It all started with a shopping trip. Mary-Alice Vuicic was at the mall with her then six-year-old daughter Danika when they came across a kiosk promoting World Vision. Vuicic had donated to the organization before, but it had recently popped into her mind again because she’d been thinking about how she could make the concept of giving back more real for her daughter. She thought sponsoring a child could be a way to bring bigger issues to life for Danika, and suddenly there was an opportunity to test that theory.
“They had this poster board with all these children, and they were looking for sponsors. So, my daughter was able to look at all the pictures and read the profiles. She definitely wanted to sponsor a girl, and she chose Sumeya, a girl in Kenya who was the same age as her,” Vuicic says.
That was almost four years ago, and Danika’s interest in Sumeya’s life hasn’t waned. “We’ve learned more about her and what her life is like. And it was really neat just to see Danika’s interest and her engagement, and how much she wanted to learn more,” Vuicic says. “I think sponsoring Sumeya helped give her greater empathy and greater awareness that everybody has different circumstances. She’s definitely more aware that not everybody has the same benefits or access to the same things that she does.”
That’s a sign of doing something right, according to Mary Gordon, a social entrepreneur, educator, author, child advocate and parenting expert who founded Roots of Empathy, an empathy education program for school-aged children.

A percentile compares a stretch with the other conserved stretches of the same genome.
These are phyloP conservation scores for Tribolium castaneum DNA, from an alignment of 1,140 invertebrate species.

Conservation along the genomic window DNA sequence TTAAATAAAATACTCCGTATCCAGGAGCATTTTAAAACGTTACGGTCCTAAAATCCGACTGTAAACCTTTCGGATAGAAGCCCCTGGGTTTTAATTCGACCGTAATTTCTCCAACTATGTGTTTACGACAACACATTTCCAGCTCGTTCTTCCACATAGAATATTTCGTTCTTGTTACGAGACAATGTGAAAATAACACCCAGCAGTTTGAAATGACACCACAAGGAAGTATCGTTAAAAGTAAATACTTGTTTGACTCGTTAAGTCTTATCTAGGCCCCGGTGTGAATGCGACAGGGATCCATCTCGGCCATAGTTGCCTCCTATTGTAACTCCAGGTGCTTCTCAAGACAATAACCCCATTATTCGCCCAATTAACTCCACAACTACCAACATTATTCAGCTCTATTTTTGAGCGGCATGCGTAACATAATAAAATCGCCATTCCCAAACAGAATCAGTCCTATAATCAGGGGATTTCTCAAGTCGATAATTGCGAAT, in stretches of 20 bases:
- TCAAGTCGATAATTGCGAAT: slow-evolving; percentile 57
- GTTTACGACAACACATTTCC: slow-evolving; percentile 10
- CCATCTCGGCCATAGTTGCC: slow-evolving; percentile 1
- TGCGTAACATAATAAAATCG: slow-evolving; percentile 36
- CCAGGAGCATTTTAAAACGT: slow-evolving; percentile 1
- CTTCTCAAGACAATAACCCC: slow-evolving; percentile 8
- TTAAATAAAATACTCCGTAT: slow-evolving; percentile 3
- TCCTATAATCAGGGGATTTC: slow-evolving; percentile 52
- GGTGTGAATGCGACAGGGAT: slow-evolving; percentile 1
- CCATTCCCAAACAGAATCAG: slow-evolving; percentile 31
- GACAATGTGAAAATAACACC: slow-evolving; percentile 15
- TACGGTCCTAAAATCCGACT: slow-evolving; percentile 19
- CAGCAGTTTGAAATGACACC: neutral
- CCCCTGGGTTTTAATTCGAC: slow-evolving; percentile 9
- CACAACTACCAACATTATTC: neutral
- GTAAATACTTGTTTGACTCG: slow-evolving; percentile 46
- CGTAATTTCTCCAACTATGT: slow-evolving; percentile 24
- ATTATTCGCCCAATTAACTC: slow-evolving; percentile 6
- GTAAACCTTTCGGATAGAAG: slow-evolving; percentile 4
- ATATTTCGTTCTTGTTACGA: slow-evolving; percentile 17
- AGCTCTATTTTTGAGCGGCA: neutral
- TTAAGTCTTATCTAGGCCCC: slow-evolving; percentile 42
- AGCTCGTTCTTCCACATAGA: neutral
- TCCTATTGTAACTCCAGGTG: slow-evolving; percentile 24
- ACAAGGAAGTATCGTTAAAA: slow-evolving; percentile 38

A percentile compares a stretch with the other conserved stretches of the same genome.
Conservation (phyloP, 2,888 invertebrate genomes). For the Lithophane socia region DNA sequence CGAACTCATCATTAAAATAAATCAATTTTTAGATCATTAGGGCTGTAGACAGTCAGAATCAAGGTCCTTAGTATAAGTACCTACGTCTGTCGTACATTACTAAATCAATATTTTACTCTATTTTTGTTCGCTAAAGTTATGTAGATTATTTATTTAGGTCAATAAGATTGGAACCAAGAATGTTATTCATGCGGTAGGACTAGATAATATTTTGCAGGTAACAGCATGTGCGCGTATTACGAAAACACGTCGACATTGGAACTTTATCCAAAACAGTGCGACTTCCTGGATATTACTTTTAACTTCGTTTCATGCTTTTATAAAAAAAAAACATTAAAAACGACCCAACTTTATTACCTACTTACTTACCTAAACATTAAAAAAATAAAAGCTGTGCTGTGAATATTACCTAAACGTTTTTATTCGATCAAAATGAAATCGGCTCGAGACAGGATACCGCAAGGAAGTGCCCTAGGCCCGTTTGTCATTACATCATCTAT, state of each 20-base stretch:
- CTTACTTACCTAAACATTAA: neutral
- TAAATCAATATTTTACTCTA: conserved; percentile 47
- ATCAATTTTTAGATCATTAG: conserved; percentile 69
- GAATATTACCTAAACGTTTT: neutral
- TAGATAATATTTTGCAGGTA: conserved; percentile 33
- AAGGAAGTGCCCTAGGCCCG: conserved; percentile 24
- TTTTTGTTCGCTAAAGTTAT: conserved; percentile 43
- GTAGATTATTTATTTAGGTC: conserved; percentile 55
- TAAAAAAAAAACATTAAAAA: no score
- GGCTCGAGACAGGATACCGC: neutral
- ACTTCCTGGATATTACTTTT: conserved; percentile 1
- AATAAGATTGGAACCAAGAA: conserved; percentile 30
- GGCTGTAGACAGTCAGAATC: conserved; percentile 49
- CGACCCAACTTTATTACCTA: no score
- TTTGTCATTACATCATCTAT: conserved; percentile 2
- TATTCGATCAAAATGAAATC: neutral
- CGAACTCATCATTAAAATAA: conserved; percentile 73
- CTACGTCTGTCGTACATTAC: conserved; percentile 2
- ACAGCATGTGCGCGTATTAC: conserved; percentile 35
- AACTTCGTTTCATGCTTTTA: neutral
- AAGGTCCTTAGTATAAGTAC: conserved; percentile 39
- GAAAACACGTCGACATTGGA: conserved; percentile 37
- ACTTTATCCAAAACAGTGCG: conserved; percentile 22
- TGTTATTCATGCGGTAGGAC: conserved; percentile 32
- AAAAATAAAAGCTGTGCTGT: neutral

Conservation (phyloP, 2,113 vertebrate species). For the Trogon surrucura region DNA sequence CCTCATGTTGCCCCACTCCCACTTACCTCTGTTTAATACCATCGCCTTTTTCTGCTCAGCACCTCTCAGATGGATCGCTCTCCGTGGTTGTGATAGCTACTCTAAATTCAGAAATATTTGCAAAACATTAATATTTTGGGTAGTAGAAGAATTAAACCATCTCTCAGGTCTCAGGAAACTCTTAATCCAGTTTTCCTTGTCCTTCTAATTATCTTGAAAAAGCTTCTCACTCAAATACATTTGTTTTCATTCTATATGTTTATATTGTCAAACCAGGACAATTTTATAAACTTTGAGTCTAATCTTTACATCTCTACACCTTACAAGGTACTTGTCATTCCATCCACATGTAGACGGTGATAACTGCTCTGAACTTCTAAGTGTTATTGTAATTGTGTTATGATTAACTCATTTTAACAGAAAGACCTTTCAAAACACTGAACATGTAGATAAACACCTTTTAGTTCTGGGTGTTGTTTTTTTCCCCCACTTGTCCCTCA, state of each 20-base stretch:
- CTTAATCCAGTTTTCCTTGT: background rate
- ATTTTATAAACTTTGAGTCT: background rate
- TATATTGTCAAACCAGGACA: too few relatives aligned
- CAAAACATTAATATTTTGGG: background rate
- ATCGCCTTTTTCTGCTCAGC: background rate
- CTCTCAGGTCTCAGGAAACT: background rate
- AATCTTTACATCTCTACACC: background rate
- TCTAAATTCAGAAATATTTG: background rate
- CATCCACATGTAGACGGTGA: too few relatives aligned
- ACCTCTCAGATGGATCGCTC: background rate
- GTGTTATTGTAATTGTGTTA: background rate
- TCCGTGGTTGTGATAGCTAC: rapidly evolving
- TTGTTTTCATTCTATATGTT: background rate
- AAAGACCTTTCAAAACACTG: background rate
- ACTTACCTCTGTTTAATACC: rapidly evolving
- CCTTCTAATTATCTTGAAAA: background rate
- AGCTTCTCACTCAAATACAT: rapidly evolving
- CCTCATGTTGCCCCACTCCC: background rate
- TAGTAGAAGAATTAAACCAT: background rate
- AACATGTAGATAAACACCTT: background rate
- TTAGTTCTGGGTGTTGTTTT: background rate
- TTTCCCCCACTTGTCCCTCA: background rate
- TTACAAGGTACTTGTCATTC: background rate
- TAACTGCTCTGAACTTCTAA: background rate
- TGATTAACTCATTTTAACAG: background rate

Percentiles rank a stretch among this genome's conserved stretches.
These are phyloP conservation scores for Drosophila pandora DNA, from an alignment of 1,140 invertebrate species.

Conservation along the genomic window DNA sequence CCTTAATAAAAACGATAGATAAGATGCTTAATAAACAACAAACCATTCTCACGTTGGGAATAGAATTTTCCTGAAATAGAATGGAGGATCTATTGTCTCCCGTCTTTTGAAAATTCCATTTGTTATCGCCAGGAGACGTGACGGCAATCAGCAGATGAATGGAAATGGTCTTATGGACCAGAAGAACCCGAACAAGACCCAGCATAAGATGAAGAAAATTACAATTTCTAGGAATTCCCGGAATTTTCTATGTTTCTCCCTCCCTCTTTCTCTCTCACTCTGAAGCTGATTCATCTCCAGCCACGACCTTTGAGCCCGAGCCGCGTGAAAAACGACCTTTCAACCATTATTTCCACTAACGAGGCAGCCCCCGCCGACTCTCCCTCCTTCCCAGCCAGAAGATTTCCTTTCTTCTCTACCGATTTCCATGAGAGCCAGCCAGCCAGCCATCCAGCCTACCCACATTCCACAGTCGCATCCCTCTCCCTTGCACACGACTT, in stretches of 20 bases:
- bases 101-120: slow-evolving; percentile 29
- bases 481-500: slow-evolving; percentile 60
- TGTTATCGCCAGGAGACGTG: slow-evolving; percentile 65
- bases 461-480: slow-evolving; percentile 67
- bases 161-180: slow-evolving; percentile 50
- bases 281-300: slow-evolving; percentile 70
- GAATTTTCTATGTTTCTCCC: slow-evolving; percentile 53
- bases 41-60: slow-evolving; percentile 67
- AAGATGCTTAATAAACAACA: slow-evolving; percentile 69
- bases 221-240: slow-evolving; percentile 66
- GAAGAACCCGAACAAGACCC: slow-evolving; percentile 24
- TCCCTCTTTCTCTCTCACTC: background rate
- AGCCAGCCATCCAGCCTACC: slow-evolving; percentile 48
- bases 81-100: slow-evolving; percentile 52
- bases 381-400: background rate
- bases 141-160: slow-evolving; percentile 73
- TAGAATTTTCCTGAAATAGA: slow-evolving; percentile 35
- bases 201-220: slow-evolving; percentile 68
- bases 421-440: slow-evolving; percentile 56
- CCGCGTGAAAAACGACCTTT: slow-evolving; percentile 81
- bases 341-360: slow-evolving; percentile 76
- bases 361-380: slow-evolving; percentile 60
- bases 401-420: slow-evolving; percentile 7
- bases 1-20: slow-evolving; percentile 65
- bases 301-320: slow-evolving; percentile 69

“If you think of empathy as two pieces, one would be cognitive empathy—that’s perspective-taking [the act of perceiving a situation from a viewpoint other than your own]. It’s a cognitive process where you’re telling your child that there are kids who suffer. On the other hand, there’s affective empathy, which is when a child is with her mother, sees what her mother does, feels what her mother does, hears her mother talk to others about what she does,” Gordon says, explaining that just telling children they should help others isn’t as effective as showing them that it’s something you care about too. “Empathy can’t be taught, but it can be caught.”
In fact, according to Gordon, you don’t need to teach kids empathy or reward them for caring for others. You just need to show them it’s something you value and encourage their natural instincts. She points to a study where researchers tested toddlers’ natural altruism by hanging clothes to dry on a clothesline, then pretending they dropped a clothes peg and couldn’t reach it. In every case, the baby toddled over to help. The takeaway? Kids are primed to be empathetic, good people. All parents have to do is encourage them.
That’s something Vuicic realized, too. As she learned more about Sumeya’s life, Danika very quickly saw the differences between their experiences, with no prompting from mom and dad. “There was some information about the village that Sumeya lived in and her family situation; if I remember correctly, at the time, she had not started school because she had to care for siblings at home,” Vuicic says. “And Danika was quite taken aback because she had been going to school for a couple of years at that point and really enjoyed it. That opened the door for more discussion.”